Thursday, June 30, 2016

Privacy Tool fr @CommonSenseEd Pushes Companies to Make Safer Sites

If you’re an innovative educator the question of student data and privacy comes up frequently. I’ve written about the privacy policies of some of the popular players in classrooms such as Microsoft, Google, Class Dojo, and Edmodo which you can read about at this link. In many cases it is parents who have been the force behind pushing this important conversation. For innovative educators it is hard to navigate these waters.  

We know what tools support great pedagogy, but it gets murky when we lift the hood to see what is underneath in terms of safety, privacy, security, and compliance.  And, no wonder. In many cases that privacy policy you have to click to get access to the site takes more than an hour read. Without a law degree, understand what you’ve just read is a whole other story.  

The other issue here is that being compliant on all fronts is REALLY hard and takes a lot of money and human capital. It is likely that a well-meaning startup could never get on the market with all the hoops required. Additionally, we all know innovative educators love trying out the latest new product. We also are pretty good at uncovering bad intentions as well as pushing the market.  It is the innovative educators who are trying the newest tools and pushing the companies to update their platform in terms of privacy and pedagogy.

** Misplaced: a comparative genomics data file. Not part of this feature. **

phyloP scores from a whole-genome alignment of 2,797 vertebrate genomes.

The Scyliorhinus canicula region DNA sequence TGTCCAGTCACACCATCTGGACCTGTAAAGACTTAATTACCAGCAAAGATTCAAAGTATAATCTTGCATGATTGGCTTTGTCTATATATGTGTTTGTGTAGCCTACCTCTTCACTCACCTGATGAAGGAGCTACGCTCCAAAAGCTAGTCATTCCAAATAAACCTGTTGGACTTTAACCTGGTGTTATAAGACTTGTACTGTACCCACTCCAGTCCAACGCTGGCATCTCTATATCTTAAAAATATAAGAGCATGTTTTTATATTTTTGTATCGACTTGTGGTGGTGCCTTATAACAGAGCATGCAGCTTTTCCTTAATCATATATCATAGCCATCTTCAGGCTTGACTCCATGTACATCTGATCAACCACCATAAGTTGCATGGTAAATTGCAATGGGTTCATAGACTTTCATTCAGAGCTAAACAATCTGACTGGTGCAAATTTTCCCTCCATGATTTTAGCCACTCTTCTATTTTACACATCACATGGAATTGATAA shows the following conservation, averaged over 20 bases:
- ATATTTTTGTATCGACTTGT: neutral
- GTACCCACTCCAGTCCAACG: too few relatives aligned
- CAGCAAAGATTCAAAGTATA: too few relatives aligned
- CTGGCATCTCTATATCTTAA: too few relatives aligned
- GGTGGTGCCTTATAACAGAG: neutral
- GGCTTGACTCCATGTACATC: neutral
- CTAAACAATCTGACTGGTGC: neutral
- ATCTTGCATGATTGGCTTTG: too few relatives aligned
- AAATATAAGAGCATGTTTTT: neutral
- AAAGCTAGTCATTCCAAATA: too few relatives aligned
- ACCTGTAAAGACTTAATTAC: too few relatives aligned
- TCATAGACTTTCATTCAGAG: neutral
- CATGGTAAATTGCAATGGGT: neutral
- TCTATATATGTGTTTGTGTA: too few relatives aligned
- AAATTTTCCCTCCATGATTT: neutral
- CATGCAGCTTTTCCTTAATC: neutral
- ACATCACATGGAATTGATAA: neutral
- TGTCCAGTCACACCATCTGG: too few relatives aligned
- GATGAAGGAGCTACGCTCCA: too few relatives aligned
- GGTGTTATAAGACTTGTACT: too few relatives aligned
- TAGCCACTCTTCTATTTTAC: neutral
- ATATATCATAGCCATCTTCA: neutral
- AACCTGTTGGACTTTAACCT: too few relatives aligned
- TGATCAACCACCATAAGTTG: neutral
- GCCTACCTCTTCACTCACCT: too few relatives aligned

But what about the mainstream teachers who want to use tech? They can encounter paralyzing fear when trying to determine if this latest resource is one they are allowed to use. And, how do the chief technology officers even figure it out? Do they bring a legal team together to decipher the policy and an educational team of users together to determine if there are issues? When you think about how many resources there are, this is not only overwhelming, it is an impossible mission.  

Until now.

Wednesday, June 29, 2016

Face Off: Should Teachers Pay Teachers Or Share Freely?

Summer is the time that innovative educators reflect on their practice and begin putting in place plans to make their upcoming year better than ever. The big debate at #ISTE2016 this year is which materials they'll use to do that.  

Sparking this debate is @AmazonEdu's Inspire (click here for early access). Amazon announced yesterday that they would use their familiar marketplace look and feel with a search bar, ratings, and reviews to offer teachers a platform where they can access tens of thousands of lesson plans, worksheets, and other instructional materials just in time for the back to school season this August. 
But what does this mean for the more than 2 million teachers who are already paying other teachers for this type of content on the popular Teachers Pay Teachers website where teachers earn money for the materials they've created for the classroom?

If you are Tom Whitby or Steve Anderson, authors of The Relevant Educator Amazon Inspire is on the right track. In their recent talk at #ISTE2016 they shared that they believe relevant educators don't pay each other they share with each other freely. 
On the other side of the debate are educators like Angela Maiers and Vicki Davis.  They believe that when teachers are compensated, they are motivated to create materials that surpass the quality of anything processed by the textbook industry muddle machine. Angela and Vicki explain that when teachers enter the freelance marketplace they work on their own time to transform what they use for the classroom into quality materials with instructions that can be used in the world.